- Think critically about how (and when) you communicate big changes: The first few weeks back at work are always overwhelming, and it can be even harder during these early days to digest news of major company changes like shifts in strategy or company reorganizations. “Read the room when it comes to returning parents. Try to understand if they want more mental space before springing anything big on them. They're already dealing with overwhelming emotions being a new parent away from their baby for the first time.”
- Performance reviews should be handled with care: Many companies have defined performance review timelines, which may not line up well with the timeline of an expecting or returning to work employee. Instead of simply slotting those expecting/new parent employees into that timeline, try to do performance reviews a few months before they go on leave or a few months after they return. This allows all parties to benefit and act on the feedback.
#4 Parenthood and career impact
If there’s one thing we whole-heartedly believe, it’s that being a fantastic parent and employee go hand-in-hand.
Sonha points to a few key anecdotes - and lessons she’s learned - about how parenthood can dramatically improve your work performance:
- She was her absolute best professionally about two months after returning from her first parental leave “and everyone saw this”: She hit her stride returning to work as a new parent: ruthlessly efficient, confident and direct. This wasn’t just her perception — this was validated via feedback from coworkers and in her official performance review.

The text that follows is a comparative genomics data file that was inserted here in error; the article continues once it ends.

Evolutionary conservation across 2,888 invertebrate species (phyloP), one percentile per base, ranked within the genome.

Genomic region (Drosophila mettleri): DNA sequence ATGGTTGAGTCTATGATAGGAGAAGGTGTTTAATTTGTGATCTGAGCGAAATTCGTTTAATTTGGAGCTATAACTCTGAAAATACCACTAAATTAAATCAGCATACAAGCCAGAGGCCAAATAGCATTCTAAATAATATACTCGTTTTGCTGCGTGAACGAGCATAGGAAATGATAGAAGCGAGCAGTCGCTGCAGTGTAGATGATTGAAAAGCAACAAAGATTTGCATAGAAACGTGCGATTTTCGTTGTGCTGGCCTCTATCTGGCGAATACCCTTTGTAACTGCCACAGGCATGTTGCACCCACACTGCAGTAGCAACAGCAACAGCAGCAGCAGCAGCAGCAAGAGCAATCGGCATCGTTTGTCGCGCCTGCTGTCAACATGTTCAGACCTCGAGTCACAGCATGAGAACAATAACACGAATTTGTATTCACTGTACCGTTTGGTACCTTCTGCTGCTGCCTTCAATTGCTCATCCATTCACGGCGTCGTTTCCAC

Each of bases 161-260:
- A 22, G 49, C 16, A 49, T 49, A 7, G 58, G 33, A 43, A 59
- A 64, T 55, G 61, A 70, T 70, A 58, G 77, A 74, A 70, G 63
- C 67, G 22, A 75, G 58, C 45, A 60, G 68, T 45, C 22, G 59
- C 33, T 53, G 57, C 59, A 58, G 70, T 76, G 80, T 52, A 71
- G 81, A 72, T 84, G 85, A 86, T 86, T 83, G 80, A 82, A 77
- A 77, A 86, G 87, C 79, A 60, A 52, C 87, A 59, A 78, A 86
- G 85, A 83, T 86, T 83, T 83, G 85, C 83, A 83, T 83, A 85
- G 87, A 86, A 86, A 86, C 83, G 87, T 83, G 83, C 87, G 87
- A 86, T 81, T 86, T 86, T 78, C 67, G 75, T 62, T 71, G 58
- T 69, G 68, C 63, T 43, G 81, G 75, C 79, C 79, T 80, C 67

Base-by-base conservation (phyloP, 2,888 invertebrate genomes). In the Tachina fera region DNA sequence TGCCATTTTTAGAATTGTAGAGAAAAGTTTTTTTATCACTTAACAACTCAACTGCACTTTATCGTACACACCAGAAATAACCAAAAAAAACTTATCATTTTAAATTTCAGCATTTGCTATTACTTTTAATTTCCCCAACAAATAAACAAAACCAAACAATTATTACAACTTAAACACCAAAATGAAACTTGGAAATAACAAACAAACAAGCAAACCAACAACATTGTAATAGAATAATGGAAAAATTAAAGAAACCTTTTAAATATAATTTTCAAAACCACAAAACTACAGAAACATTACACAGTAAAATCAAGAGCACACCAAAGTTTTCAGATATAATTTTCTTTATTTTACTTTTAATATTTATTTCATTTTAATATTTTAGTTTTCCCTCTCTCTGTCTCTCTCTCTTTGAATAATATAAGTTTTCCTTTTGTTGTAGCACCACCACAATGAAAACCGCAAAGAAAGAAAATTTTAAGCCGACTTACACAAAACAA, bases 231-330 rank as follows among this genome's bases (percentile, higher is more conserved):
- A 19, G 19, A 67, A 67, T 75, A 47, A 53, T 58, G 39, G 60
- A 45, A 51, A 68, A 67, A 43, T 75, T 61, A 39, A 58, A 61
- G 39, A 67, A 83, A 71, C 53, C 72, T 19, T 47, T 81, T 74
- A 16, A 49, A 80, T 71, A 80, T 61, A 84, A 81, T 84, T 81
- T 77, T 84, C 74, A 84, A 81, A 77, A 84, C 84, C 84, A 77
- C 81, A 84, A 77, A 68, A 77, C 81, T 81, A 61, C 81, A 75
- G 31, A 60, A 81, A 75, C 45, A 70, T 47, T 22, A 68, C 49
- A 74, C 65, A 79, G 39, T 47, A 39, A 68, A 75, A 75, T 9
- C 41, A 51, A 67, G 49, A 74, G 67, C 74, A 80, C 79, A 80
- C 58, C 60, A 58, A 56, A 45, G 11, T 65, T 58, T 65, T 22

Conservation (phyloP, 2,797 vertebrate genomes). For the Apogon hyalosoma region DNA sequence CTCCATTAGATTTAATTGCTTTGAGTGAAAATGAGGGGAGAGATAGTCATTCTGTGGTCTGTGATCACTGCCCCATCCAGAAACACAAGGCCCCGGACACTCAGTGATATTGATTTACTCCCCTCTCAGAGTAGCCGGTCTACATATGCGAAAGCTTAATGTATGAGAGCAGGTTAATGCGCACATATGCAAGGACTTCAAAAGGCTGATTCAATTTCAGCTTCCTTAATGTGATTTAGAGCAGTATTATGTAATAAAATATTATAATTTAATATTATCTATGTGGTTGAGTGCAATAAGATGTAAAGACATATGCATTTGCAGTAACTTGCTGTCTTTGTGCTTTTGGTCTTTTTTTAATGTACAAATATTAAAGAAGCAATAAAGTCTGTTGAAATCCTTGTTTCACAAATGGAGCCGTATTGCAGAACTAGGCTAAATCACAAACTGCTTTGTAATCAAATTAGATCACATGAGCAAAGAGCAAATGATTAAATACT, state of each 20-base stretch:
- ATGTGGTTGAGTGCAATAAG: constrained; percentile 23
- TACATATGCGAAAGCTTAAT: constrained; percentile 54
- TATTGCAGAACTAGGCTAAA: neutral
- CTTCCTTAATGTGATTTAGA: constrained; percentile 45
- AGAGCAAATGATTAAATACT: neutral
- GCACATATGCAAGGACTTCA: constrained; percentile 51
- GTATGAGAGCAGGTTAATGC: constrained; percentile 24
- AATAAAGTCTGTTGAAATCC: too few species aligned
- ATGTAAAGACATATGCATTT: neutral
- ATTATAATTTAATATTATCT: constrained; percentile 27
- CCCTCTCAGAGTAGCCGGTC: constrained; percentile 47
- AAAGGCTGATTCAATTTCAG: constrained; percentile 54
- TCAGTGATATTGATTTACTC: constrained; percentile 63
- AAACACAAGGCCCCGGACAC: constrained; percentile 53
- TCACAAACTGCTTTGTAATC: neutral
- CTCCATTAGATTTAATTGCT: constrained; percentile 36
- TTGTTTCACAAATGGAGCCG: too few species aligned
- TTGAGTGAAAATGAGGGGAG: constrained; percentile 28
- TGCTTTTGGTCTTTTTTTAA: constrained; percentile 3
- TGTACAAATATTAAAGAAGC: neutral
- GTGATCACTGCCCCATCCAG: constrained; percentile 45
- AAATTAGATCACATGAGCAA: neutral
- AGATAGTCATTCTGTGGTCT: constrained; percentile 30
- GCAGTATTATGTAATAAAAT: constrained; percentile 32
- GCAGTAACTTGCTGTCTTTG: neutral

- Saying NO because you want to spend time with your kids is actually a good forcing function for the business: People without kids tend to have too much time to dedicate to work — which means they’ll do things that they probably should not do. The forced prioritization of asking yourself “Is this work good enough to justify me being away from my kids?” helps you make better decisions, faster.
- Becoming a parent made her much more confident: She believes having less time made her more authoritative, confident and efficient. In turn, her coworkers respected her more.
- She had to set — and enforce — her boundaries: Without many examples of (new) working parents in her group, she had to define the behavior that was necessary for her success. Setting these boundaries for her lifestyle then translated nicely into enforcing positive constraints on the business. Still, being the only new parent in her immediate team meant that it was on her to define and enforce these norms.
- The time to hustle is now: Contrary to popular belief (and Maternal Bias), Sonha did not feel this was the time to lean back, downshift, or decrease her ambition. In fact, she felt the opposite: this was the exact right moment to double down on her career.